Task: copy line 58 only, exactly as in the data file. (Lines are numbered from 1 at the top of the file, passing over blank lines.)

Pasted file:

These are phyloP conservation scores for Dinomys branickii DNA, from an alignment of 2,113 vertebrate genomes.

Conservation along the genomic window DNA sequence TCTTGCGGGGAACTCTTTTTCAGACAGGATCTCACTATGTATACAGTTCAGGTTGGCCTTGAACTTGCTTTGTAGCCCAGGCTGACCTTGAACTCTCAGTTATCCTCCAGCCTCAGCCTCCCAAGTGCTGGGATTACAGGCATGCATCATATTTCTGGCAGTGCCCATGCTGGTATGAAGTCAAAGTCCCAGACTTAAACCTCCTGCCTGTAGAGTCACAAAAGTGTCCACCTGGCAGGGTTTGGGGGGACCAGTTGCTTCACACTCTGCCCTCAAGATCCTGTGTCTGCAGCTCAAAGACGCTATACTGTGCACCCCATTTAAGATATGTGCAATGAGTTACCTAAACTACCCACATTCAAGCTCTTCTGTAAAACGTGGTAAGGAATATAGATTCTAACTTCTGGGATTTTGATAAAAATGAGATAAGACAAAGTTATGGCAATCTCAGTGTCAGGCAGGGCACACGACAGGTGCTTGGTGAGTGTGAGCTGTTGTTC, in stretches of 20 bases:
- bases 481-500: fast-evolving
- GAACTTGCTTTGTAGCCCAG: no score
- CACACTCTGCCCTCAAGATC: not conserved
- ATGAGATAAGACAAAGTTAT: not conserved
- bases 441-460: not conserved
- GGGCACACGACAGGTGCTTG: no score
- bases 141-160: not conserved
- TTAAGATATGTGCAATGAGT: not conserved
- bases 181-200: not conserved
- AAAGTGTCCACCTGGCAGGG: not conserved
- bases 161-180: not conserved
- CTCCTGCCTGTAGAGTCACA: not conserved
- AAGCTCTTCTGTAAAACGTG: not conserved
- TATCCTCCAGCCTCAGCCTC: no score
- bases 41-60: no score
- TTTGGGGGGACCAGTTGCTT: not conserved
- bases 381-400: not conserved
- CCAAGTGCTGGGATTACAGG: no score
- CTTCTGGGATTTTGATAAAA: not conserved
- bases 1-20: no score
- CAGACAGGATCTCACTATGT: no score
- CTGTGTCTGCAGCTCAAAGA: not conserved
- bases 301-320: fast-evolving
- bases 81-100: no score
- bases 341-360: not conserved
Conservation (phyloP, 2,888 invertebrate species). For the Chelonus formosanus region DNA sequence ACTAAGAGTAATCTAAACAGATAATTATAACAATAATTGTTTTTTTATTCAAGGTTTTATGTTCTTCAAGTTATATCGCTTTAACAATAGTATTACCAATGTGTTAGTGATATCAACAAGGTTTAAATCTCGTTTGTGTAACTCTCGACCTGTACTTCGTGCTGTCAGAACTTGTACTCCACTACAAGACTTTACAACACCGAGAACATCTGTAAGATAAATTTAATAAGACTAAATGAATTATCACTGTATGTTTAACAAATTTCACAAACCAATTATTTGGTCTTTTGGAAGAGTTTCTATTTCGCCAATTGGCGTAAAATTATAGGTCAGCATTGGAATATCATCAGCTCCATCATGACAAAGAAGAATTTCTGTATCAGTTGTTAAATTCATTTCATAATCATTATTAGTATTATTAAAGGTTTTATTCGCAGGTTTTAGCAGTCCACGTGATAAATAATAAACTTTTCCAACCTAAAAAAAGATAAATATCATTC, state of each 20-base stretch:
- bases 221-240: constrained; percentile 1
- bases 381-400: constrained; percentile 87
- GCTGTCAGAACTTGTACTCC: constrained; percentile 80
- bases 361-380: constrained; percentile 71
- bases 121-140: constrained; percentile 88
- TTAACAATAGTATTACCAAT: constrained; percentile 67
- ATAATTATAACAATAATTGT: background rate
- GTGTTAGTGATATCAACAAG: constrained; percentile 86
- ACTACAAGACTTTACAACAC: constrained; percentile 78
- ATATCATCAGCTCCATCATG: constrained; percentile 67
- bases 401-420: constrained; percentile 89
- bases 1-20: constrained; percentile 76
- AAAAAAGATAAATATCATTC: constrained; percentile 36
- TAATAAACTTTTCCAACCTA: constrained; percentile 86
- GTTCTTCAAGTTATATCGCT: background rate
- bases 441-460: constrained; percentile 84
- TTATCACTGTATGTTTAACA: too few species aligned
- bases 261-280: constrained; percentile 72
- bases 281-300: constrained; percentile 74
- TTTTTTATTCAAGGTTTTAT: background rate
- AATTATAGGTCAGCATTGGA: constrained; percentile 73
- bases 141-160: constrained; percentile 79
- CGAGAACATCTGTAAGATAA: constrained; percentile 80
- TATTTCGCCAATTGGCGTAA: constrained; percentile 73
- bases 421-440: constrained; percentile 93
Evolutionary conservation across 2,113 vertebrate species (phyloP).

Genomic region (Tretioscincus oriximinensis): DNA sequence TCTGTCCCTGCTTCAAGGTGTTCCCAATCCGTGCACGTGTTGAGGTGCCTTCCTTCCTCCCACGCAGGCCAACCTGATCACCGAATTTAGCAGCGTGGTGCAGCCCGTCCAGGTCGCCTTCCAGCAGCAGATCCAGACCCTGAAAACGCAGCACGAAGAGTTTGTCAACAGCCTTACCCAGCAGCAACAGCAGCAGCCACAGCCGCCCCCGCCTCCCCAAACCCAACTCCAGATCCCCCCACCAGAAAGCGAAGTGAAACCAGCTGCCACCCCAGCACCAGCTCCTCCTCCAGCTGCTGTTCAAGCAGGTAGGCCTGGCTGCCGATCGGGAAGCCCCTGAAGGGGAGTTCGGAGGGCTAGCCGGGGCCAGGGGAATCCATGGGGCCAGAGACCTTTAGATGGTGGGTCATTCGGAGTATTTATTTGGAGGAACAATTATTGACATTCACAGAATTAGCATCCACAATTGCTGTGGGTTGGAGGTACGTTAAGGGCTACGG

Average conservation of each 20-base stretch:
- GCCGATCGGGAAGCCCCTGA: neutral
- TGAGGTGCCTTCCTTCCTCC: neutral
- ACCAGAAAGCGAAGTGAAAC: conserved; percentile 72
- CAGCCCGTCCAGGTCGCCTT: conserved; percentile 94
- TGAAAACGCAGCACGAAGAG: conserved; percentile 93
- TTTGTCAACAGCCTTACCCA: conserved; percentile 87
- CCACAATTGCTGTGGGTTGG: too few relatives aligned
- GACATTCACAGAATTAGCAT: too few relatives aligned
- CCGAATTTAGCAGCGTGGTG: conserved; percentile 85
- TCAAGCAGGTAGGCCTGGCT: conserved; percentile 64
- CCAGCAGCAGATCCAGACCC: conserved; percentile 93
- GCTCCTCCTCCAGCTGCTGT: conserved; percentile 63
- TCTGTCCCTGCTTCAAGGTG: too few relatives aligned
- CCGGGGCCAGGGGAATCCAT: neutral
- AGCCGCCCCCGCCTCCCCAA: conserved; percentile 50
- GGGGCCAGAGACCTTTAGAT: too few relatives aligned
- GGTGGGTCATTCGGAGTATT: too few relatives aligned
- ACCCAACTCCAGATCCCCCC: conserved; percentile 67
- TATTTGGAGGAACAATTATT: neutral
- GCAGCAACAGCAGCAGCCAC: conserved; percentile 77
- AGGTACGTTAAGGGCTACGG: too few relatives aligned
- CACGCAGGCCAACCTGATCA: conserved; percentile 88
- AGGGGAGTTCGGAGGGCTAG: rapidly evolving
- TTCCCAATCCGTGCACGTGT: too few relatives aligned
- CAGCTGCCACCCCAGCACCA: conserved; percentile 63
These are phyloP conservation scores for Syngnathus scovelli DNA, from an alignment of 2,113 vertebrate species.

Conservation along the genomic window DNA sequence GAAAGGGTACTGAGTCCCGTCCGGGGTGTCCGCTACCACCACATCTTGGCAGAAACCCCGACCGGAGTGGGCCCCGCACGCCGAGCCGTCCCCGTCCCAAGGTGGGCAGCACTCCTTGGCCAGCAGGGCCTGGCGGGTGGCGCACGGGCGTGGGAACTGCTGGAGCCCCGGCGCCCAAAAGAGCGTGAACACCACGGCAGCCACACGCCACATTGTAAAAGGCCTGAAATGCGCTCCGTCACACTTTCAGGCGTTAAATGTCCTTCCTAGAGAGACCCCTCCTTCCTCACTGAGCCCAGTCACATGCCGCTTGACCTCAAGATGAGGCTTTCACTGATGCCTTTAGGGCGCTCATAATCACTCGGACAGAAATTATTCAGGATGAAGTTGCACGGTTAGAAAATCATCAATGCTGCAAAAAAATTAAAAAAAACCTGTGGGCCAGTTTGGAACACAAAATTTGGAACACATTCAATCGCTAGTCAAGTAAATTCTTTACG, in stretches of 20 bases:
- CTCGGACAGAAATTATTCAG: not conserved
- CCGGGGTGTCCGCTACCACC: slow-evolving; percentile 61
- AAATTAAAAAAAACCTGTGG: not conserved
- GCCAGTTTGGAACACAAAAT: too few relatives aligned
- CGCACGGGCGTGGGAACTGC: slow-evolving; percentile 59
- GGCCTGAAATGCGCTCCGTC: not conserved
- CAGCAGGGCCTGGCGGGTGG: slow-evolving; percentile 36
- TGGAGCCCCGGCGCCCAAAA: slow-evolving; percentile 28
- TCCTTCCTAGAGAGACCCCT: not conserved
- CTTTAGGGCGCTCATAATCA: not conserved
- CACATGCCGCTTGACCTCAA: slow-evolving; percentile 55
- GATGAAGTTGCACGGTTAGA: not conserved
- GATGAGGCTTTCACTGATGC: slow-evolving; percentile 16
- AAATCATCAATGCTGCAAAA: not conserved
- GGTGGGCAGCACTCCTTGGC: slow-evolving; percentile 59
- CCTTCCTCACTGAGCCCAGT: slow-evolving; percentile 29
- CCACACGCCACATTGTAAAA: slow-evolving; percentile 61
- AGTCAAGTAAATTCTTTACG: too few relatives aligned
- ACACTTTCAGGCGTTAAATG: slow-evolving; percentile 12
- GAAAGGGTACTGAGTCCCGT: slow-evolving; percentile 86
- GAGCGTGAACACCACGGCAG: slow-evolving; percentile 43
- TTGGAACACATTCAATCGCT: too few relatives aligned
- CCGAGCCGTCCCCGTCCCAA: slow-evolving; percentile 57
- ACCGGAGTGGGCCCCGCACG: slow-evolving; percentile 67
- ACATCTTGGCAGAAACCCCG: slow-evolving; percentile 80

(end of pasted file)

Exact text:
- TGAGGTGCCTTCCTTCCTCC: neutral